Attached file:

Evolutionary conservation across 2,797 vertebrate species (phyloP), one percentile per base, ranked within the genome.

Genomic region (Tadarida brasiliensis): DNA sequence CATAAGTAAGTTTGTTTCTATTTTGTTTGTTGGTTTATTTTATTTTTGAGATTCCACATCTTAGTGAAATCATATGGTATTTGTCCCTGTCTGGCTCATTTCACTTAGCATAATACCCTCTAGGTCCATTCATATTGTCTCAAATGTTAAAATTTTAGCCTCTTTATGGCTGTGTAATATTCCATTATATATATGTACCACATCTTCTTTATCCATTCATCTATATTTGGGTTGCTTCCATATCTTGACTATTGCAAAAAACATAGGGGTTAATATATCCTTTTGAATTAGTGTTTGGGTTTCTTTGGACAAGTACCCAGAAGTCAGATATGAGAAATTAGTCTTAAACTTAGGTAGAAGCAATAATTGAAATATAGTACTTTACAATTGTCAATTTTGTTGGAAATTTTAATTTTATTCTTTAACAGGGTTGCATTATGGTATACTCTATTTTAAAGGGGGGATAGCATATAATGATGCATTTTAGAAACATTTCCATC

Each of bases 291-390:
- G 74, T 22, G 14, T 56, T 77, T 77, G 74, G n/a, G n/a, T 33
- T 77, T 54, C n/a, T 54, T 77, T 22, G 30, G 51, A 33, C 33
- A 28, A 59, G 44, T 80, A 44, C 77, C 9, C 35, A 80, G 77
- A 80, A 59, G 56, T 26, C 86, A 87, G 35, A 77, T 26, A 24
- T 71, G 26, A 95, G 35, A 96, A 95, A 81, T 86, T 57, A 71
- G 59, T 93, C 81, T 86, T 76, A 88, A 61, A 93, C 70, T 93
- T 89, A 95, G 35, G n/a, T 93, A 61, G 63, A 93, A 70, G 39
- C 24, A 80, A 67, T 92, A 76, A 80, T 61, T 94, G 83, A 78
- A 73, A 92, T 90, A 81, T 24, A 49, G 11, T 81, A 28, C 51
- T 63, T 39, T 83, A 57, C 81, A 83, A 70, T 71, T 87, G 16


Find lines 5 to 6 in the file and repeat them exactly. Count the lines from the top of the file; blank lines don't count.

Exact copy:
- T 77, T 54, C n/a, T 54, T 77, T 22, G 30, G 51, A 33, C 33
- A 28, A 59, G 44, T 80, A 44, C 77, C 9, C 35, A 80, G 77